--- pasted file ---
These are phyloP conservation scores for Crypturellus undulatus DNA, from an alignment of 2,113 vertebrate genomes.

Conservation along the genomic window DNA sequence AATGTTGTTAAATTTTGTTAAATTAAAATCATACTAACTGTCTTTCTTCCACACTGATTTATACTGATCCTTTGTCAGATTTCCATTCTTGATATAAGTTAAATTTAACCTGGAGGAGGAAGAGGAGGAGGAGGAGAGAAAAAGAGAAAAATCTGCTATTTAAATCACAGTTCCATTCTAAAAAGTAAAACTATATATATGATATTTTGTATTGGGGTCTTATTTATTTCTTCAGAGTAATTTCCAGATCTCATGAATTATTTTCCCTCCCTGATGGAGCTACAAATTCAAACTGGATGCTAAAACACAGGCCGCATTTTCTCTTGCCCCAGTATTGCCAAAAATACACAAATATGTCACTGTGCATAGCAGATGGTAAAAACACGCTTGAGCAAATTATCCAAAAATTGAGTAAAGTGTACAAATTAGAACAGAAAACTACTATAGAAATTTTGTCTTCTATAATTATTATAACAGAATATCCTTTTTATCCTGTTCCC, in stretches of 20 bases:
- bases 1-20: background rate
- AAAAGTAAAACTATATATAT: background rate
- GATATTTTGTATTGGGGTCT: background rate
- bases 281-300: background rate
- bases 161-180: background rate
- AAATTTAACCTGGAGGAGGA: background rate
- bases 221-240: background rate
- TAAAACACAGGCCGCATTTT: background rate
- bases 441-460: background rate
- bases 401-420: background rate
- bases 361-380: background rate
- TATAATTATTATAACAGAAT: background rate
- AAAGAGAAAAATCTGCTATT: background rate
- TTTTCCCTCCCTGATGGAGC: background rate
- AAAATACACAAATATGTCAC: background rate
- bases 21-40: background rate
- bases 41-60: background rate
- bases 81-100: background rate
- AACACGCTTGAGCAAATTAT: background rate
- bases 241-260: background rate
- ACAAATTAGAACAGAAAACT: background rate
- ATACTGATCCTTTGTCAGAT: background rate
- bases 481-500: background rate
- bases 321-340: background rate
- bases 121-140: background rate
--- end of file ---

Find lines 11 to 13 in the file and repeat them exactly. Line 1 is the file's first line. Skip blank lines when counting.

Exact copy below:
- bases 441-460: background rate
- bases 401-420: background rate
- bases 361-380: background rate